Jimmy White will qualify for the final stages of the Northern Ireland Trophy if he beats Tom Ford at Prestatyn this afternoon.
Jimmy is starting the new season at a career low of 65th in the world rankings and so has to start in the very first round of each event.
When you’ve played in the great arenas of snooker this is a comedown to say the least but Jimmy is not too proud to go to Pontin’s and has already pulled off two good victories.
He came from 60 points down to win the decider against Atthasit Mahitthi in the first round and then edged the methodical Paul Davies 5-4 in the second.
If Jimmy does qualify for Belfast he may have to swim to the Waterfront Hall as the city currently resembles a modern day Atlantis.
Torrential rain has seen roads flooded and parts of Belfast are cut off.
Hopefully the waters will subside before the Northern Ireland Trophy kicks off a week today.
Lee Spick may face disciplinary action after conceding his match against Joe Delaney after going 4-0 down.
Sportsmen and women get frustrated at all levels – you should see me on the rare occasions that I lose a game of pool – but there is nothing to admire in giving up early.
For the opposite attitude, look at Britain’s Paula Radcliffe in last night’s marathon in Beijing. Severely affected by injury, she was nonetheless determined to finish the race, and that was over 26 miles.
In golf, Sandy Lyle walked off the course at the Open this year before completing his first round. He later apologised.
Of course, Ronnie O’Sullivan infamously chucked in the towel against Stephen Hendry at the 2006 UK Championship.
All sort of excuses were made on his behalf but the harsh fact is that no matter how fed up you are, you just have to take your punishment.
Any sport would crumble in terms of spectator appeal if this became the norm rather than the exception.
(Not everyone agrees. A player told me he didn’t see anything wrong with what Ronnie did and that he himself had felt like doing it many times. I reminded him that though he may have felt like doing it, he never actually had. He made a good point, though, that in athletic sports such as tennis, players can feign injury to get off the court if they’ve had enough.)
One man who is definitely not a quitter is snooker’s MC Rob Walker who has been bringing his unique brand of enthusiasm to the BBC’s sailing coverage at the Olympics.
Rob has spent many an hour perched on a boat in choppy seas where I keep expecting him to fall into the water mid-sentence.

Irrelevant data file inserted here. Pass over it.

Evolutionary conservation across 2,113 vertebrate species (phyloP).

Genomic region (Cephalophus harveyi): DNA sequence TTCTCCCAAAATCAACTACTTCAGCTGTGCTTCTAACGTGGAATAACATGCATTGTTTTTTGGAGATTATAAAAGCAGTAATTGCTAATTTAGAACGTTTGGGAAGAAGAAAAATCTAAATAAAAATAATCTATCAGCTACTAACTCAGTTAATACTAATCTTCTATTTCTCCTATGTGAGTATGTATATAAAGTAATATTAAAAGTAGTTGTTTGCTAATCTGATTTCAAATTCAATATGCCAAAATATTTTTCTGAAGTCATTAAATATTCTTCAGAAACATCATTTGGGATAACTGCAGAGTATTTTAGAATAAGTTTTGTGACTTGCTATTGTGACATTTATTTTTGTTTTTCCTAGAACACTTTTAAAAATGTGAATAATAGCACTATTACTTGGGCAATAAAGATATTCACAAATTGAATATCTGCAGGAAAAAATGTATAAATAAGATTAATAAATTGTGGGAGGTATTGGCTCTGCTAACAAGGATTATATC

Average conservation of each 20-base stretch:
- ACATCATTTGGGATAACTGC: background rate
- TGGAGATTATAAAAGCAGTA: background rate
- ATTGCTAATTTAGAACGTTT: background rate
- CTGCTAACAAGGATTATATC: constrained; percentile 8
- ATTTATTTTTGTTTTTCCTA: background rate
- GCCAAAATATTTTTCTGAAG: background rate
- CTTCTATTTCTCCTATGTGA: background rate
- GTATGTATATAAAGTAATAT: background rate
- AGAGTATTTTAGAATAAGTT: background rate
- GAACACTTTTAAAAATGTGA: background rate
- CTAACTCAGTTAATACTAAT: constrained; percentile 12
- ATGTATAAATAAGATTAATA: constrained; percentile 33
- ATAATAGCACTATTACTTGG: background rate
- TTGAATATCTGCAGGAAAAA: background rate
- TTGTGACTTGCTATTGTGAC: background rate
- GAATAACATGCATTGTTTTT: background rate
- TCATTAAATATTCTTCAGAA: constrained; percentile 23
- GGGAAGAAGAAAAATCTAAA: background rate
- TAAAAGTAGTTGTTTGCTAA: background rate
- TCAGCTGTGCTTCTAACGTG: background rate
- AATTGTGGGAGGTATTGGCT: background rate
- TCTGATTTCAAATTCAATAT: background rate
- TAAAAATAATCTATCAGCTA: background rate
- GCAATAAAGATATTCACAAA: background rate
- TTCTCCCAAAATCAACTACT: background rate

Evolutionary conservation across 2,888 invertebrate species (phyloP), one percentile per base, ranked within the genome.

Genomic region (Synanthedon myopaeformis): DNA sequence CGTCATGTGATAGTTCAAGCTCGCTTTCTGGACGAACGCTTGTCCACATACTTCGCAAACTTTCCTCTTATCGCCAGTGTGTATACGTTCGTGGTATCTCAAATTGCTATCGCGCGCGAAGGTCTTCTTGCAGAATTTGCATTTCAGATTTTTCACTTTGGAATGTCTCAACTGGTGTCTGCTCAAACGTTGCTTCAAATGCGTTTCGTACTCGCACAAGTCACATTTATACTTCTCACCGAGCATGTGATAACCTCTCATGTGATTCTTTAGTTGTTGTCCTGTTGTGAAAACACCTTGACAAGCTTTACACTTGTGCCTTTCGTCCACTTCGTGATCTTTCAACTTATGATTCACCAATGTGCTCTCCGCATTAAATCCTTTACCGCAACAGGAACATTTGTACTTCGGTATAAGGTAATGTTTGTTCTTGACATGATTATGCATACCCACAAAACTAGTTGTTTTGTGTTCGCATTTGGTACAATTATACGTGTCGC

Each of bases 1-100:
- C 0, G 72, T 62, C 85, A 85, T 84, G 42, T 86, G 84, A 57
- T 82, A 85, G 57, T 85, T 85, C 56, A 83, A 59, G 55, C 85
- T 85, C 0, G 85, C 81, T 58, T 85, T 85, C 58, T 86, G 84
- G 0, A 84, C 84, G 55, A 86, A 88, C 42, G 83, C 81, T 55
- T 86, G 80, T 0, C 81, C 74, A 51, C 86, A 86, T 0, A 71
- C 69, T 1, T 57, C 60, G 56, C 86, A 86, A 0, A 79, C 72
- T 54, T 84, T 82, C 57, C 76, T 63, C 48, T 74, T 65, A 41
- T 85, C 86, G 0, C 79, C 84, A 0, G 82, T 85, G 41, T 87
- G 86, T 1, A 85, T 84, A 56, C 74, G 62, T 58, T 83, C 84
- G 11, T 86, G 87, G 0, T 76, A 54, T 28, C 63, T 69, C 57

To his credit, he is yet to use the phrase ‘let’s get the boys on the boat.’
Quite a few of you may be wondering why snooker and other cue sports aren’t part of the Games.
I honestly believe that had Ding Junhui been born five years earlier than he was then snooker would be in the Beijing programme. When the Chinese won the rights to stage the Games seven years ago they immediately identified the sports they were best at and ploughed money into ensuring they had the best possible chance of winning medals.
Snooker would have been one of those sports.
This article offers an excellent summation of what has gone wrong. As they report, the earliest snooker will be in the Olympics will be 2020.
The Sunday Telegraph today carries an article reminding us that it is not only snooker that is struggling for sponsorship in the current economic climate.
Some really good news. Jack Lisowski has had his last cycle of chemotherapy and is now in remission from cancer.
It leaves Jack free to get on with his snooker career once again. Good luck to him.
Finally, happy birthday to Kirk Stevens (pictured above) who turns – would you believe it – 50 today.
Kirk, in his white suit (although I've managed to find the only pic of him not wearing it), was one of the great icons of the 1980s snooker boom. He will forever be remembered for his stylish 147 at the 1984 Masters.
His career went off the rails when he became addicted to drugs and he returned to Canada where he has had a number of jobs, including selling cars and working as a lumberjack.
But Kirk can clearly still play as, right now, he is taking part in the Canadian national Championship in Toronto where he’s already made a break of 110 in the group phase.